Middle school is tough. The child, who used to love spending time with you, greets most family activities with an eye roll and a heavy sigh. Every time you see them their thumbs are either flying across the keyboard or they are staring at a screen.
This is the age when technology use can explode. With new apps and new devices, a tween's offline and online life can get out of balance. At this age, kids need to learn how to use technology in a responsible manner and in a way that enhances their life. Here are 6 tips from my book, Talking Digital, for middle school parents on how to help your tween live a healthy digital life.
During middle school, their textbooks, assignments, group projects all move online. As they hop about online, it is difficult to discern whether they are collaborating on a group geography project or have moved on to chatting about Pretty Little Liars. At this age, parents should try to rein it in by keeping laptops and devices out of their bedroom, creating screen free dinners, and setting a bedtime for all devices.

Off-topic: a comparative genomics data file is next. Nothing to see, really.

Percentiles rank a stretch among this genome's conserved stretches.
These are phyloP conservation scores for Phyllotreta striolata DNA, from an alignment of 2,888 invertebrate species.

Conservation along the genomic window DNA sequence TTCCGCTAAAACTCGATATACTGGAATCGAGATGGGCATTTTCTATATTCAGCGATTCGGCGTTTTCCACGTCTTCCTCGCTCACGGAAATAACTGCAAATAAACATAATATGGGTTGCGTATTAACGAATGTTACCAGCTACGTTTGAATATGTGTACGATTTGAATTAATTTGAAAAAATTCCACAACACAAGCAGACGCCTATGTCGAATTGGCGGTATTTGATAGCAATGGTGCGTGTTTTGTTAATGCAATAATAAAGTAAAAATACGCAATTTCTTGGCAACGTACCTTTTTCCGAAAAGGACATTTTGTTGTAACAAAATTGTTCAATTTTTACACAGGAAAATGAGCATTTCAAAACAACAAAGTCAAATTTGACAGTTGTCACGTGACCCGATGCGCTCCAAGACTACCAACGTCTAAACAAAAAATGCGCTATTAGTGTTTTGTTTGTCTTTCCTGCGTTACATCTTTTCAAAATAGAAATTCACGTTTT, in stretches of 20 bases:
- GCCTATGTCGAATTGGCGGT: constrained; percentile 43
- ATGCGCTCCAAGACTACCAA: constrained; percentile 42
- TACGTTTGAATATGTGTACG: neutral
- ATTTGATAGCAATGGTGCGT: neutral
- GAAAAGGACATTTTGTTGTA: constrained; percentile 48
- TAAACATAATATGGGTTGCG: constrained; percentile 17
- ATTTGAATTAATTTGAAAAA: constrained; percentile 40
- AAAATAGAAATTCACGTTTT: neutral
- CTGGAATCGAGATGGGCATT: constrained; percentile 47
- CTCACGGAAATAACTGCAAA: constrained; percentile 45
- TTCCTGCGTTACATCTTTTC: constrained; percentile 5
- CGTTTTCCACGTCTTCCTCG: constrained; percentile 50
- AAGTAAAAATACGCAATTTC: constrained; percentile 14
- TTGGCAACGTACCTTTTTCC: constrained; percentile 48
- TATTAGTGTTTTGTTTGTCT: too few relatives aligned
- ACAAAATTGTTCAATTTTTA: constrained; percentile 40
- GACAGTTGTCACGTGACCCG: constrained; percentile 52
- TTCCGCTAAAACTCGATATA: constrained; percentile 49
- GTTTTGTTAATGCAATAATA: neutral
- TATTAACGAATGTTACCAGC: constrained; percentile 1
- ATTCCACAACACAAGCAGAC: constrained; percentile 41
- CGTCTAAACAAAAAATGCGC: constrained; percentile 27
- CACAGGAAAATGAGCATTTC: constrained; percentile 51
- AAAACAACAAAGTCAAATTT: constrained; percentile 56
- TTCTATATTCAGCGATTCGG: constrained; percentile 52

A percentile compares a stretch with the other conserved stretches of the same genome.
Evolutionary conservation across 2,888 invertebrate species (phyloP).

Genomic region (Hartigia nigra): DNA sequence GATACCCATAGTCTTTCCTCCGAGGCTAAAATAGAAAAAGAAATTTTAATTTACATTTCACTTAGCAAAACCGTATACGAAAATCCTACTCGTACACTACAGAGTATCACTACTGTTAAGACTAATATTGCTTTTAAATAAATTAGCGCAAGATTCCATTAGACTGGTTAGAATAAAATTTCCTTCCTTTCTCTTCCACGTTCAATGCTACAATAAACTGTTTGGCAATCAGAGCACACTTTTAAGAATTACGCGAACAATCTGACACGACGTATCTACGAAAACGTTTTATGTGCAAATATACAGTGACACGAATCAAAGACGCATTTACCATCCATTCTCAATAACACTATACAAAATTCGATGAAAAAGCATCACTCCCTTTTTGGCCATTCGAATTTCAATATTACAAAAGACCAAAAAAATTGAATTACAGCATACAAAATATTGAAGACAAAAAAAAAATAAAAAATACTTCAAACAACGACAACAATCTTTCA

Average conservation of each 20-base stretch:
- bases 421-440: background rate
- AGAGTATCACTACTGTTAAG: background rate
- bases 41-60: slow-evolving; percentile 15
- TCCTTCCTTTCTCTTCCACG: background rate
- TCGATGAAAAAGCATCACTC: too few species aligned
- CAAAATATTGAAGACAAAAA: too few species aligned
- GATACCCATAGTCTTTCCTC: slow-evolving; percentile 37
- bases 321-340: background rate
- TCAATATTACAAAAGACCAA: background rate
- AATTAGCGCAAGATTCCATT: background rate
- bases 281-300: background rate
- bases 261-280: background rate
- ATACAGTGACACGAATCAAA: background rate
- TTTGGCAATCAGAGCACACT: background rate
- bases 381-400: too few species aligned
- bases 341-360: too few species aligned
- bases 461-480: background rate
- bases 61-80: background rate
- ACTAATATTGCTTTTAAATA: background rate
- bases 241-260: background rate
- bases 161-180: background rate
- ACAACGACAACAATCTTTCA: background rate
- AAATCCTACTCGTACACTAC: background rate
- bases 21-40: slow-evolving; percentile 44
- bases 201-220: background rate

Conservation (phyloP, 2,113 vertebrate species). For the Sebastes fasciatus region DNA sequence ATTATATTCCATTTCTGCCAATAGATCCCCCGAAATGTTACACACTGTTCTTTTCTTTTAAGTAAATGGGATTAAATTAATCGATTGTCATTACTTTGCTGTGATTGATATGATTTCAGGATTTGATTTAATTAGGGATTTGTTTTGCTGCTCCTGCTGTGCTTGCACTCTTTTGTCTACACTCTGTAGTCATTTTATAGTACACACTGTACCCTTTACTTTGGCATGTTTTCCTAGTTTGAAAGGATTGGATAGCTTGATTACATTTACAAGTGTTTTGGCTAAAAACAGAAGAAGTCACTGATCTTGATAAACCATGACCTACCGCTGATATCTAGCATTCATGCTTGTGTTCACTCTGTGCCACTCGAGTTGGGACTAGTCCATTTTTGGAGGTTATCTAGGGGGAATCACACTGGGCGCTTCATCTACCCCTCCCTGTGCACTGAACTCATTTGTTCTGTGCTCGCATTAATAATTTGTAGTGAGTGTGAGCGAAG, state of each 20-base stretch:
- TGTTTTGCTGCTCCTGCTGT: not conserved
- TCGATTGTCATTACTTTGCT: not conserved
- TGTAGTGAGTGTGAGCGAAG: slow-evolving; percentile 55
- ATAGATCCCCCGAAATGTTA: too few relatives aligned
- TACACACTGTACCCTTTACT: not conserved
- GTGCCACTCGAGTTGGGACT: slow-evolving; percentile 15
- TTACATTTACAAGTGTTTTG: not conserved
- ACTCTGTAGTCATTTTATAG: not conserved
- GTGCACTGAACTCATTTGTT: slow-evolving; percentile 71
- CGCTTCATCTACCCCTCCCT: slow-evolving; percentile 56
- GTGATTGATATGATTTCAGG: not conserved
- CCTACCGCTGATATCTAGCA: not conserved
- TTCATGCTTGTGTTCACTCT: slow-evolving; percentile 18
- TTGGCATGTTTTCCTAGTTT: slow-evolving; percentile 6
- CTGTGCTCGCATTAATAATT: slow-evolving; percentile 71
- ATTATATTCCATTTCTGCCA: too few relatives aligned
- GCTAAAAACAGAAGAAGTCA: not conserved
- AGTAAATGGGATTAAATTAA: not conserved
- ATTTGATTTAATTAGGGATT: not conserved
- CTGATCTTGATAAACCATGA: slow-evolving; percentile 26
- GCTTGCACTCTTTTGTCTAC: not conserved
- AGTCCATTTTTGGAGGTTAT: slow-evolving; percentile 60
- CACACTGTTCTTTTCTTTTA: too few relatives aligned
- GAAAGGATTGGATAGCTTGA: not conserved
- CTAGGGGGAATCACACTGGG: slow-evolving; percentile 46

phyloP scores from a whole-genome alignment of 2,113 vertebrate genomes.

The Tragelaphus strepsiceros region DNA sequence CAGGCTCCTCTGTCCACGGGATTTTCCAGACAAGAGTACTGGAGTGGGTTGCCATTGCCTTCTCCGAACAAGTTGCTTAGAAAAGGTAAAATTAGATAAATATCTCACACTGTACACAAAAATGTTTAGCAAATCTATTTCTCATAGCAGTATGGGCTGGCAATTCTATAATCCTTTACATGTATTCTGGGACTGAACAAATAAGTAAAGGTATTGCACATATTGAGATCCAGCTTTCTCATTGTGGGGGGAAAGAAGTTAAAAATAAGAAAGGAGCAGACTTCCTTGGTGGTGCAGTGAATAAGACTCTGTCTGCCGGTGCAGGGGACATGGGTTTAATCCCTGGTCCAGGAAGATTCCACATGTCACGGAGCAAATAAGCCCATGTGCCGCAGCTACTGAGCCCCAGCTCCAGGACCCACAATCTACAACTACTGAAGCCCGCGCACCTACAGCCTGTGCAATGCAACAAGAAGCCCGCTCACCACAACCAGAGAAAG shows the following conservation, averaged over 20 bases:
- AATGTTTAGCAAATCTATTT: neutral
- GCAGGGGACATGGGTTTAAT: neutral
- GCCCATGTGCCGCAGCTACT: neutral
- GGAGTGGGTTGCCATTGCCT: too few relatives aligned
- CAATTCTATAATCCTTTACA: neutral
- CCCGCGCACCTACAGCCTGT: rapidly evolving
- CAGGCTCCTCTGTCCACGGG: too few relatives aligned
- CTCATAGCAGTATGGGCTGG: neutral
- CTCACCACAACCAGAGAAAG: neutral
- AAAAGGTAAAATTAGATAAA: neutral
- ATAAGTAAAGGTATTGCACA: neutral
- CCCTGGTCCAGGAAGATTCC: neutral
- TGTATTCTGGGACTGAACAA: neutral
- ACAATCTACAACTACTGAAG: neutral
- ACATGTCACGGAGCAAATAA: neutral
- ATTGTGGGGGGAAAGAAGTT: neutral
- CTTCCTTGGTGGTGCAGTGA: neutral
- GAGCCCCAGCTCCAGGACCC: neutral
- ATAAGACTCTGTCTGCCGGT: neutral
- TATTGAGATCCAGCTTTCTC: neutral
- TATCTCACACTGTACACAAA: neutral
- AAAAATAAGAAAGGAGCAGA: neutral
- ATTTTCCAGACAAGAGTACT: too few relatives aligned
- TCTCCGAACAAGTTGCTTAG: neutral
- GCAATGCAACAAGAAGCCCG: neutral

At this age, kids are hoping to join their first social network. Usually, everyone in school is on the same one. While these networks can be fantastic for keeping in touch with friends, they can also be a source of drama. At this stage, you want to keep a close eye on things. Be upfront about your concerns and make sure you have built in opportunities to coach them.
Create or Update your Family Phone Contract
It is important that everyone be on the same page. Sitting down together and drafting a contract is a great way to share values and expectations around appropriate online behavior. These agreements can range from a few simple rules to multi-page documents. Whatever their length, a contract outlines rules, expectations and consequences. Kids should know these contracts are not punitive but designed to keep them safe while teaching them to share smart online.
Ask before you Post
What we choose to post and what others share about us shape our digital reputations. Tweens should not post pictures of their friends or anyone else without asking. A great way to model this rule is for parents to ask their kids before posting a photo online. An important life skill in the digital age is the control and management of our digital reputations.
Utilize Privacy Settings
For tweens, sharing online can feel more like chatting with friends or writing in a diary rather than broadcasting worldwide. Although there are no privacy guarantees online, kids should still try to control their content by using privacy settings. When they decide to join a network, make sure they review and utilize the available privacy settings. When at all possible they should set their posts and profiles to private. Most tweens are looking to share with their friends and classmates, so their privacy settings should match their intent.